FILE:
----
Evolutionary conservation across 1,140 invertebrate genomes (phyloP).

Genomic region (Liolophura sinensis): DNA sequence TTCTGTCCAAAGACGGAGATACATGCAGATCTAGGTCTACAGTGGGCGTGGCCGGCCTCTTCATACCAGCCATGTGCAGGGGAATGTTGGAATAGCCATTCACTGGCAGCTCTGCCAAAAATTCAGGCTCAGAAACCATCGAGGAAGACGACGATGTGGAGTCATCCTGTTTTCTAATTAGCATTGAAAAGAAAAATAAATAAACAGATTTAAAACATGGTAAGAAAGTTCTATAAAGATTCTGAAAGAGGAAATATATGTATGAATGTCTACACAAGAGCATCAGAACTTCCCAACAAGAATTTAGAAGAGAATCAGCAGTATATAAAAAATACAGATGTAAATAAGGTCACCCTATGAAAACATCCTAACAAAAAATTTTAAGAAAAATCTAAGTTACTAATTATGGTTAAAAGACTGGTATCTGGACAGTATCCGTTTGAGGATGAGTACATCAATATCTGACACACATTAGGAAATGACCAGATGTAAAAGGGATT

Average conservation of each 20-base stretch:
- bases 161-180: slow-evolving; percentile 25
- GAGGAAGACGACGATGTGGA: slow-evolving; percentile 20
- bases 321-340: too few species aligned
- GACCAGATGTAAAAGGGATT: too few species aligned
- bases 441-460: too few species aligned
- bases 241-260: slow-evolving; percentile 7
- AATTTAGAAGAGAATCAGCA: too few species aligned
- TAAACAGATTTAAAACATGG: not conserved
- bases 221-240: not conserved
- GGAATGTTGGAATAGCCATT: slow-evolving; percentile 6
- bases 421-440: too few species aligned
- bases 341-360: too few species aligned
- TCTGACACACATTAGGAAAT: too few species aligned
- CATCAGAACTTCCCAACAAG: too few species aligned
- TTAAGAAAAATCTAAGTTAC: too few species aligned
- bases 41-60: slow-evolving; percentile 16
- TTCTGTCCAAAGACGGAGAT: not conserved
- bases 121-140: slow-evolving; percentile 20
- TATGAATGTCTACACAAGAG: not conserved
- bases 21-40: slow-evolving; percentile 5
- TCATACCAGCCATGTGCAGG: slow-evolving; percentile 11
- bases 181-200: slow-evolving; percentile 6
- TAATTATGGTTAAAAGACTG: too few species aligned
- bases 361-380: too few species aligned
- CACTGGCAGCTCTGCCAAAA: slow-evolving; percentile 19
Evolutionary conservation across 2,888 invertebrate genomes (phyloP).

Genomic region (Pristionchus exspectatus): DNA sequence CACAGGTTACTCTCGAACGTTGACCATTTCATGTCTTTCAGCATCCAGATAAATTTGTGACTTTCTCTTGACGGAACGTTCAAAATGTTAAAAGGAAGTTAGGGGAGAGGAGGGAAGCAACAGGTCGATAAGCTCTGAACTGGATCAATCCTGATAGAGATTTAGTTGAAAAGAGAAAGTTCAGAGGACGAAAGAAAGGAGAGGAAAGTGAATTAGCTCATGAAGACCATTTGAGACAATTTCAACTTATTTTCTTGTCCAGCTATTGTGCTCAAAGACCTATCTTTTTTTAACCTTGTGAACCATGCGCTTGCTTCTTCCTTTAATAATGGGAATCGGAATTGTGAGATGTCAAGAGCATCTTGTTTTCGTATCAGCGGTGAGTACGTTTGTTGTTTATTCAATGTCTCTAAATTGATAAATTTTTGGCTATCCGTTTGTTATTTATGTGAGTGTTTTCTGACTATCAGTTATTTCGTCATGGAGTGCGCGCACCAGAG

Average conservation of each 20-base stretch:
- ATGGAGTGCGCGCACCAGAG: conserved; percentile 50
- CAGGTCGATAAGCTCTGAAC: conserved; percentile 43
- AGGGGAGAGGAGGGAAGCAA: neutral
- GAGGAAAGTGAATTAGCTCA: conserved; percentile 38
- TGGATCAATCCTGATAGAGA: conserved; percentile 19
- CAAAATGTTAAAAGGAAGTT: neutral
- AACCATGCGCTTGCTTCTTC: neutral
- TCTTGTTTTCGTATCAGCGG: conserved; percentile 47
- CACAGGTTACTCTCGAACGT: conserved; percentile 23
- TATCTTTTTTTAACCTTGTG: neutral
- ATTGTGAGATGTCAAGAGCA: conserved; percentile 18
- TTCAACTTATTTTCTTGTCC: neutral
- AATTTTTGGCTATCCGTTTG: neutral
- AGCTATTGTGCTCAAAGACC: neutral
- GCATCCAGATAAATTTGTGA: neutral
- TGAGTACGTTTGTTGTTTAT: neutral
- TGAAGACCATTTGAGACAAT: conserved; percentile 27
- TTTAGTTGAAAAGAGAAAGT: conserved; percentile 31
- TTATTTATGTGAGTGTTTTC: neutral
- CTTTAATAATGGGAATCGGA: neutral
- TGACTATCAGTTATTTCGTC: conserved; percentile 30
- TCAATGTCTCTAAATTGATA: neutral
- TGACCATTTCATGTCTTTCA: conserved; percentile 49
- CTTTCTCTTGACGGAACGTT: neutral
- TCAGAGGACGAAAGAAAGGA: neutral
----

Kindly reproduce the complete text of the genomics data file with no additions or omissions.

Evolutionary conservation across 1,140 invertebrate genomes (phyloP).

Genomic region (Liolophura sinensis): DNA sequence TTCTGTCCAAAGACGGAGATACATGCAGATCTAGGTCTACAGTGGGCGTGGCCGGCCTCTTCATACCAGCCATGTGCAGGGGAATGTTGGAATAGCCATTCACTGGCAGCTCTGCCAAAAATTCAGGCTCAGAAACCATCGAGGAAGACGACGATGTGGAGTCATCCTGTTTTCTAATTAGCATTGAAAAGAAAAATAAATAAACAGATTTAAAACATGGTAAGAAAGTTCTATAAAGATTCTGAAAGAGGAAATATATGTATGAATGTCTACACAAGAGCATCAGAACTTCCCAACAAGAATTTAGAAGAGAATCAGCAGTATATAAAAAATACAGATGTAAATAAGGTCACCCTATGAAAACATCCTAACAAAAAATTTTAAGAAAAATCTAAGTTACTAATTATGGTTAAAAGACTGGTATCTGGACAGTATCCGTTTGAGGATGAGTACATCAATATCTGACACACATTAGGAAATGACCAGATGTAAAAGGGATT

Average conservation of each 20-base stretch:
- bases 161-180: slow-evolving; percentile 25
- GAGGAAGACGACGATGTGGA: slow-evolving; percentile 20
- bases 321-340: too few species aligned
- GACCAGATGTAAAAGGGATT: too few species aligned
- bases 441-460: too few species aligned
- bases 241-260: slow-evolving; percentile 7
- AATTTAGAAGAGAATCAGCA: too few species aligned
- TAAACAGATTTAAAACATGG: not conserved
- bases 221-240: not conserved
- GGAATGTTGGAATAGCCATT: slow-evolving; percentile 6
- bases 421-440: too few species aligned
- bases 341-360: too few species aligned
- TCTGACACACATTAGGAAAT: too few species aligned
- CATCAGAACTTCCCAACAAG: too few species aligned
- TTAAGAAAAATCTAAGTTAC: too few species aligned
- bases 41-60: slow-evolving; percentile 16
- TTCTGTCCAAAGACGGAGAT: not conserved
- bases 121-140: slow-evolving; percentile 20
- TATGAATGTCTACACAAGAG: not conserved
- bases 21-40: slow-evolving; percentile 5
- TCATACCAGCCATGTGCAGG: slow-evolving; percentile 11
- bases 181-200: slow-evolving; percentile 6
- TAATTATGGTTAAAAGACTG: too few species aligned
- bases 361-380: too few species aligned
- CACTGGCAGCTCTGCCAAAA: slow-evolving; percentile 19
Evolutionary conservation across 2,888 invertebrate genomes (phyloP).

Genomic region (Pristionchus exspectatus): DNA sequence CACAGGTTACTCTCGAACGTTGACCATTTCATGTCTTTCAGCATCCAGATAAATTTGTGACTTTCTCTTGACGGAACGTTCAAAATGTTAAAAGGAAGTTAGGGGAGAGGAGGGAAGCAACAGGTCGATAAGCTCTGAACTGGATCAATCCTGATAGAGATTTAGTTGAAAAGAGAAAGTTCAGAGGACGAAAGAAAGGAGAGGAAAGTGAATTAGCTCATGAAGACCATTTGAGACAATTTCAACTTATTTTCTTGTCCAGCTATTGTGCTCAAAGACCTATCTTTTTTTAACCTTGTGAACCATGCGCTTGCTTCTTCCTTTAATAATGGGAATCGGAATTGTGAGATGTCAAGAGCATCTTGTTTTCGTATCAGCGGTGAGTACGTTTGTTGTTTATTCAATGTCTCTAAATTGATAAATTTTTGGCTATCCGTTTGTTATTTATGTGAGTGTTTTCTGACTATCAGTTATTTCGTCATGGAGTGCGCGCACCAGAG

Average conservation of each 20-base stretch:
- ATGGAGTGCGCGCACCAGAG: conserved; percentile 50
- CAGGTCGATAAGCTCTGAAC: conserved; percentile 43
- AGGGGAGAGGAGGGAAGCAA: neutral
- GAGGAAAGTGAATTAGCTCA: conserved; percentile 38
- TGGATCAATCCTGATAGAGA: conserved; percentile 19
- CAAAATGTTAAAAGGAAGTT: neutral
- AACCATGCGCTTGCTTCTTC: neutral
- TCTTGTTTTCGTATCAGCGG: conserved; percentile 47
- CACAGGTTACTCTCGAACGT: conserved; percentile 23
- TATCTTTTTTTAACCTTGTG: neutral
- ATTGTGAGATGTCAAGAGCA: conserved; percentile 18
- TTCAACTTATTTTCTTGTCC: neutral
- AATTTTTGGCTATCCGTTTG: neutral
- AGCTATTGTGCTCAAAGACC: neutral
- GCATCCAGATAAATTTGTGA: neutral
- TGAGTACGTTTGTTGTTTAT: neutral
- TGAAGACCATTTGAGACAAT: conserved; percentile 27
- TTTAGTTGAAAAGAGAAAGT: conserved; percentile 31
- TTATTTATGTGAGTGTTTTC: neutral
- CTTTAATAATGGGAATCGGA: neutral
- TGACTATCAGTTATTTCGTC: conserved; percentile 30
- TCAATGTCTCTAAATTGATA: neutral
- TGACCATTTCATGTCTTTCA: conserved; percentile 49
- CTTTCTCTTGACGGAACGTT: neutral
- TCAGAGGACGAAAGAAAGGA: neutral